A solar monitoring company has found output from rooftop solar panel systems in Sydney and Canberra was significantly impacted on recent heavy bushfire smoke haze days.
The firm, Solar Analytics, monitors energy consumption and performance of solar power systems situated at 35,000 sites across Australia. The company reported on Monday that on New Year’s Day, rooftop PV output in Canberra dropped by 45%. On December 10 in Sydney there was a 15% drop in production, rising to 27% reduction on December 21.
Canberra and Sydney were by no means alone; nor were impacts confined to just those few days.
“If you’ve had very poor air quality at your solar PV site, you can assume it has impacted your solar production,” says Solar Analytics.
With The Smoke – Ash
Even once skies have cleared, impact of the fires may still be felt by solar power system owners – including those a long distance away from fire areas. Many across the country will be finding their solar panels have a layer of ash; the thickness of which varies depending on proximity to the fires and prevailing winds.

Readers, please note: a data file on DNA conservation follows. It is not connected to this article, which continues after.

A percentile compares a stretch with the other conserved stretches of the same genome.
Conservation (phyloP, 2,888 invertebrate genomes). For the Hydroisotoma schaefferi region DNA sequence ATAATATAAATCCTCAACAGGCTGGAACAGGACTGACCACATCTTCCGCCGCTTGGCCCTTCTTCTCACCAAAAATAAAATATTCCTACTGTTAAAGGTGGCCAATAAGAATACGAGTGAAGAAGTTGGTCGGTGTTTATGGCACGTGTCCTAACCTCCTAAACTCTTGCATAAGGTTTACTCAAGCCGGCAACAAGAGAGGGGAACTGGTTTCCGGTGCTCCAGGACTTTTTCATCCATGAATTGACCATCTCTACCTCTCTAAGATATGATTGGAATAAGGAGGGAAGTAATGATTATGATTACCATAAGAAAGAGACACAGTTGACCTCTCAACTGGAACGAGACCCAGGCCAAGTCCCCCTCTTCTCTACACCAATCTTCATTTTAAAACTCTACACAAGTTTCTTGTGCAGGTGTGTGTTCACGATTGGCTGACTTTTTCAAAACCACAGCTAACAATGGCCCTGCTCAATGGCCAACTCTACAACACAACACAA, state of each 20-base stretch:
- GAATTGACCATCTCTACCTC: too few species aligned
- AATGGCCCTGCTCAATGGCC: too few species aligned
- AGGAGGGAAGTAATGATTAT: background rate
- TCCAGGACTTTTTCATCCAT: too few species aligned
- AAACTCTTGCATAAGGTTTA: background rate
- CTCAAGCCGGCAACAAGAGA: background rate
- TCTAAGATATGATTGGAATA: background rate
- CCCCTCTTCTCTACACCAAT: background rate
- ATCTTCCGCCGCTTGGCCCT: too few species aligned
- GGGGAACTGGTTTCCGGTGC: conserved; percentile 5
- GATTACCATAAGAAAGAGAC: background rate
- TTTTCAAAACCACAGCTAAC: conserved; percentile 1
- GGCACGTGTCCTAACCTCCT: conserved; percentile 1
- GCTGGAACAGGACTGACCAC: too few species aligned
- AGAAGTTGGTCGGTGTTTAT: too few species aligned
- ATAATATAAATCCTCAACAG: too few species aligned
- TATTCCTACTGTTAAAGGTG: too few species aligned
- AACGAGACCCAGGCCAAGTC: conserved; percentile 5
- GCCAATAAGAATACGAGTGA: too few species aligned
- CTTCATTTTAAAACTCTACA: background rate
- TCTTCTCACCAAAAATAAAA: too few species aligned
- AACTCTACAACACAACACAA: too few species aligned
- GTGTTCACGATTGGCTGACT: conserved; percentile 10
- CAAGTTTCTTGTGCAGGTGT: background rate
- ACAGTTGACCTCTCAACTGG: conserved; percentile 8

SQ’s Ronald mentioned earlier this week that while ash from the bushfires may reduce the output of your solar power system, it won’t do any harm assuming what was falling wasn’t hot ash or embers – and rain should wash it off. His article – Solar Power And Bushfires: Safety, Shutdowns And Cleaning Off Soot – is well worth a read.
The loss of some solar energy output through smoke and ash is annoying and costly to system owners, but a comparatively minor thing compared to the challenges faced by many Australians directly impacted by the bushfire crisis. And we still haven’t wrapped our heads around what the ongoing wider impacts will be – such as those from subsequent deaths from bushfire smoke, the loss of an estimated billion animals and hundreds of billions of insects, and, and, and, and.
General Air Pollution A Problem For Solar PV
While the high level of air pollution generated from Australia’s current bushfires will at some point dissipate (but hopefully not the lessons learned), in other parts of the world heavy air pollution is an ongoing problem – for the environment, human health and for solar PV.
Back in 2017, we reported on a study out of Duke University that found dust and particulate matter may be reducing the energy yield of solar panels installed in north India by as much as 17% – 25 % annually. A similar impact was observed in parts of China in a separate study.
In both those cases, a major contributor to the pollution is the burning of fossil fuels including coal used for electricity generation – some of it from Australia. The impact on solar PV means more electricity needs to be generated from other sources, including coal fired power stations.